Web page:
Tag Archives: read-through

Mists of Avalon Read Through Chapters 4-17

I’ve managed to work through a good portion in the last few days.  The advantages of having very little on day time TV and no boxes to be put away, I suppose.  Managed to get to chapter 18 of part one by the time of this posting.  Let’s see what has happened, shall we?

Recap: Vivian, the High Priestess of Avalon and the Merlin of Britain have come to Cornwall to tell V’s sister, Igraine, that she’s going to bear the kid who will unite Britain.  Seeing as how she’s 19 and currently married to the Duke of Cornwall though, she has some issues with this. Especially since the father of this son is supposed to be Uther Pendragon.   She is told to find a way to get to the “court” of Ambrosious and Uther, and that’s that.

Chapters 3 through 8 finish setting up the rest of the story.  We meet Uther, Lot, Abrosious (for the chapter and a half he’s alive), and get to spend some time with the good Duke before we start to hate him for how he treats Igraine.  Igraine and Uther start falling for each other, which makes sense, when you think about the fact they are far closer in age than the 19 year old Duchess and the 49 year old Duke.  Gorlois accuses Igraine of sleeping with Uther after the funeral of the High King, and he takes off into the night, withdrawing his troops with him.  This leaves Uther with far less protection than he needs against the Saxons and a lot of fights and battles happen all over Britain.  Gorlois is out fighting the Saxons around Cornwall, and Igraine is a basic captive in her own castle.

Then comes the story we all know and love: Uther, disguised as Gorlois, comes to the castle, woos Igraine–not that it takes much–and takes her to bed.  From that one time, Arthur is going to be born.  Gorlois’ body is brought back the next day before Uther can leave. Well…better get married quick!  Arthur is born, Uther dislikes Vivian, and Igraine starts to decide that Christianity isn’t all that bad after all, leaving a giant rift to form between her sister and her.

Eight chapters of exposition later…the story can finally begin.  Morgaine is sent to live with Vivian on the Holy Isle of Avalon to learn how to be a priestess at age 11.  Arthur is sent out to foster around that same time, he’s about 6 or 7. We don’t hear much about him, nor do we hear a lot of Morgaine’s training.  Bradley uses a chapter change to suggest the passage of time, with a comment from Morgaine’s “spoken” interludes that “it took nine years to train as a priestess”.  When the story picks up after that, she’s a full priestess.  Small suggestions about what she might have learned are sprinkled here and there, but nothing overt, and there are no mentions of “classes” she took, or detailed instances of what went on.

This is a great way to keep the story moving.  So often, authors will think they need to give every little, last detail about something.  I know that I am guilty of it myself. But being able to gloss over it with smooth mentions of experiences or “she had done this many times”, the story moves along faster, and readers are less likely to put the book down for being boring.  In a book this size, it’s always a good thing to cut out as much unneeded information as possible.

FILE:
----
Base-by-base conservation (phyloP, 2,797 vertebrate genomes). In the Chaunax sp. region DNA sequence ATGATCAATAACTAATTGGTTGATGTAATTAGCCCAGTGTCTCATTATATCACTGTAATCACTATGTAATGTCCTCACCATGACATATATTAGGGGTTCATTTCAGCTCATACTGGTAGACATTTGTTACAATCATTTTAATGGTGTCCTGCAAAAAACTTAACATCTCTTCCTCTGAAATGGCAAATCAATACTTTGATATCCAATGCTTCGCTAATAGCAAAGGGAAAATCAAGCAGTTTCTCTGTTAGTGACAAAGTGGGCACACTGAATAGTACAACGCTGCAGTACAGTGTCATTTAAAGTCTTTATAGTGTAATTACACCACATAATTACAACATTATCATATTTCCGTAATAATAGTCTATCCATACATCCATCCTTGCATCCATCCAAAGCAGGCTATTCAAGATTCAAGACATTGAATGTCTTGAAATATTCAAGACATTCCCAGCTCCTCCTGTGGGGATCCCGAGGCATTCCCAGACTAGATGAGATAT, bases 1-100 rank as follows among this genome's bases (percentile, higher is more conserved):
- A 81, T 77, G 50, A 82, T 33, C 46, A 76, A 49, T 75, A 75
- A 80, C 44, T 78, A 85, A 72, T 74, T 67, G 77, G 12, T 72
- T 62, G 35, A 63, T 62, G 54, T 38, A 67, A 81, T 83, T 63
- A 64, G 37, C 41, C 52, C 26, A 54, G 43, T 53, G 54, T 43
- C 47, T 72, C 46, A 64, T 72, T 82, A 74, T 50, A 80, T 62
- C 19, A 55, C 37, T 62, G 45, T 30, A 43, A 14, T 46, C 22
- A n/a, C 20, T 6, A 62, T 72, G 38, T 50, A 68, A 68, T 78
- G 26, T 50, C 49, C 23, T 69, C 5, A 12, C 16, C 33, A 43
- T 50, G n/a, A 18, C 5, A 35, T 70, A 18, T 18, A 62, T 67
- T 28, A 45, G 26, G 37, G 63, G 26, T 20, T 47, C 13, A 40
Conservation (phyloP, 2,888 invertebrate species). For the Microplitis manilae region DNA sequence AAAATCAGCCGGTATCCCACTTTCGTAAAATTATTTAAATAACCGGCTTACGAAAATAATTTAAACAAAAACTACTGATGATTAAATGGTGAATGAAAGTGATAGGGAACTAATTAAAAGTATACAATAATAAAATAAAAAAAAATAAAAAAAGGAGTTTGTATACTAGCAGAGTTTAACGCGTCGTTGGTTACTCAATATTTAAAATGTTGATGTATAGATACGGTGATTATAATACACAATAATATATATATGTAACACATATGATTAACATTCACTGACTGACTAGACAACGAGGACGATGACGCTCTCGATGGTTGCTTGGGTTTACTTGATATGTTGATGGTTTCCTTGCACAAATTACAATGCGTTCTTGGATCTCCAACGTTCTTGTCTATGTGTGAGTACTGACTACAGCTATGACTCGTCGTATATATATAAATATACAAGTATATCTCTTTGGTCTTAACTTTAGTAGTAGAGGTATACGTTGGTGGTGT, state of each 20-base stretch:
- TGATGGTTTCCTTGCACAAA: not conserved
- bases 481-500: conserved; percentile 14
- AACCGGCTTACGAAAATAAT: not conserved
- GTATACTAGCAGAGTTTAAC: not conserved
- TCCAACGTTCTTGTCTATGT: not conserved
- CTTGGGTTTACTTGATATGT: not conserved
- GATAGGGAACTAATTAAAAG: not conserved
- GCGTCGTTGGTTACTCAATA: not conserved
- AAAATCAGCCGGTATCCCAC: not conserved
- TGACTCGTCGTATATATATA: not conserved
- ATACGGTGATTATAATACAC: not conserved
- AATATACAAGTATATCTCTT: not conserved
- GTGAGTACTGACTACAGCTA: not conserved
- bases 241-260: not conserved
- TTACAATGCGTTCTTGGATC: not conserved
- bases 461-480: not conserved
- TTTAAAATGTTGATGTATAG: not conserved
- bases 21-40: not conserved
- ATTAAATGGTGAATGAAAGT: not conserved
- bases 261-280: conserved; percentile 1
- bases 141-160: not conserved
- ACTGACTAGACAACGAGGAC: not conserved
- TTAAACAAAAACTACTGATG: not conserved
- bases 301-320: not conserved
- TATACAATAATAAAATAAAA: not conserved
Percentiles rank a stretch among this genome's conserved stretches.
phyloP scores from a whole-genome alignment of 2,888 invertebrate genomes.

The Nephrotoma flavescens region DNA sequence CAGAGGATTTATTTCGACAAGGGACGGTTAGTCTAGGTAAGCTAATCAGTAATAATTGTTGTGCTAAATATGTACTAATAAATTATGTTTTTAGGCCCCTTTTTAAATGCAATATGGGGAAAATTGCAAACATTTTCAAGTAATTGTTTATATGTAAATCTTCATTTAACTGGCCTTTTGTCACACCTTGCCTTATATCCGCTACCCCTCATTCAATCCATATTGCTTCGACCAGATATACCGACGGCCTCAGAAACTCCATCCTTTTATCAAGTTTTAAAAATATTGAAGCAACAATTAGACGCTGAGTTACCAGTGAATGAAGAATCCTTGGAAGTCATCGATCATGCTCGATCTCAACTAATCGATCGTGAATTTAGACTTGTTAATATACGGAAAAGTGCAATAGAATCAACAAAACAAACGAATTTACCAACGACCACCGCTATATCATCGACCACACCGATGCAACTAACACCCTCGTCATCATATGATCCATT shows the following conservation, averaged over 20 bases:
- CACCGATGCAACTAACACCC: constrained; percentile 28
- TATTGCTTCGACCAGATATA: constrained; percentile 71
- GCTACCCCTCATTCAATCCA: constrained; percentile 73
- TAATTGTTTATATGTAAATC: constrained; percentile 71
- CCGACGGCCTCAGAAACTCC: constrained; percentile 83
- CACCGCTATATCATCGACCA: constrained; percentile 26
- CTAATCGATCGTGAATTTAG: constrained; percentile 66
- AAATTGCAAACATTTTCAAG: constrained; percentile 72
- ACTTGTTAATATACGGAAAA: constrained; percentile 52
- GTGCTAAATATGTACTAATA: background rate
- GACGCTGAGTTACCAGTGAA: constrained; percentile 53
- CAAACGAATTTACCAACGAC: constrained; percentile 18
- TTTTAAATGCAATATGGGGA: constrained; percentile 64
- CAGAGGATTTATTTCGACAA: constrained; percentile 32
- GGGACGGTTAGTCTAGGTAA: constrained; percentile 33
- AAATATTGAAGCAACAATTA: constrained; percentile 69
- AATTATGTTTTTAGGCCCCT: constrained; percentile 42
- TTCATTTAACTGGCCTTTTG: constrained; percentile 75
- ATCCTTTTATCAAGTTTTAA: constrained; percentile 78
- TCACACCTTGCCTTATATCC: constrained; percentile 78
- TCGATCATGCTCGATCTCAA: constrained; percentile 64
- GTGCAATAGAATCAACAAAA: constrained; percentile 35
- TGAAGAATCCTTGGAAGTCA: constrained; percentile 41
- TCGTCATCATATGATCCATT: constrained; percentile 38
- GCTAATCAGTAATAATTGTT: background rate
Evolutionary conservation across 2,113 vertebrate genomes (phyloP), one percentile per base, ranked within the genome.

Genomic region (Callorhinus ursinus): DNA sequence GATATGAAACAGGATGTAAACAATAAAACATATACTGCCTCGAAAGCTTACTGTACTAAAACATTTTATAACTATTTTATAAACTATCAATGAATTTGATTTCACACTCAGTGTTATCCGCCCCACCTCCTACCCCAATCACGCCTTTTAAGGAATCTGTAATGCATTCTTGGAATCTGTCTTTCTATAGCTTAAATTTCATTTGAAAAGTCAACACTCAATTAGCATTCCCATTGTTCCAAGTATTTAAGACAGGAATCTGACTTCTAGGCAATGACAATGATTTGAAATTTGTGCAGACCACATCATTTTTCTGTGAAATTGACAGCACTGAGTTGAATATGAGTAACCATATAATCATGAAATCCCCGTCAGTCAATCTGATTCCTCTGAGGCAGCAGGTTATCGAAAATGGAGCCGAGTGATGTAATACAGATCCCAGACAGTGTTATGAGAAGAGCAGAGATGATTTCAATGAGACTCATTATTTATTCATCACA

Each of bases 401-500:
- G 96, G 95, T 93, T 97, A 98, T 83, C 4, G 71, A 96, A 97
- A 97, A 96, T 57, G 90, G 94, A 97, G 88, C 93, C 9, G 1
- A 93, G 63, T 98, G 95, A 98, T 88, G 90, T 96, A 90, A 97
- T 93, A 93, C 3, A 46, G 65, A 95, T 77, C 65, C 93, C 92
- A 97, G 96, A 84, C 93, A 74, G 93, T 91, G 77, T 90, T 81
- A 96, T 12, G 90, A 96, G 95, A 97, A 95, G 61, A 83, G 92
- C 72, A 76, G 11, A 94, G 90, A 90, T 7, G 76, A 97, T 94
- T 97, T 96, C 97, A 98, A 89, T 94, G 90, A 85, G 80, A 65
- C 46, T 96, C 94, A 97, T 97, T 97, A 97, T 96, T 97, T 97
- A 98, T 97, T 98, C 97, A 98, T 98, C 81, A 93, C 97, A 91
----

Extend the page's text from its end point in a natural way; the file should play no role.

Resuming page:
so…  Merlin brings the news that Uther is dying.  Vivian “Sees” him die with her magic and his shade comes to visit her.  We discover they were lovers in an earlier life, something which depresses V, as she never got to know him well in this one. Arthur has to be crowned as new High King, as he is the only heir.  But the People of the North (Tribesmen and the Celts and others such as them) won’t accept “A Roman” as their King.  Vivian and the Merlin set up a trial for him that hasn’t been performed in many years: the running with the deer as the Horned God.

Morgaine is selected to be the Priestess to oversee this Hunt…and to be with the Horned God as a representation as the Goddess if he succeeds in defeating the King Stag of the herd and not dying.

Neither of them realize who the other is until too late. It makes for a very awkward Morning After.

The poetry written into the words as the Horned God goes on his hunt, the hints of the ecstasy that Morgaine is feeling due to fasting, herbs, and ritual behaviors…  It really draws the reader in, and you’re hoping that the Horned God is not killed by the King Stag.   No words are spoken here for a number of pages, and the story is carried out through actions and descriptions alone.  There is a thought that writing should be like painting.  Here is just one of the few, beautiful paintings in this story.

Morgaine carries her fury towards Vivian the next chapter and a half, as the Lady knew who she was sending her niece and priestess to be with.  It’s a near cold anger, and it written in detail enough that the emotions are clear and realistic, but given enough temperament that they don’t go over the top.  I’m often the sort who tends to go over the top with writing any emotional type of scene.  It’s something I’m working on.

Kevin the Bard is introduced, and it is revealed that he is being trained to be the next Merlin, even as Morgaine is being trained to be the next Lady.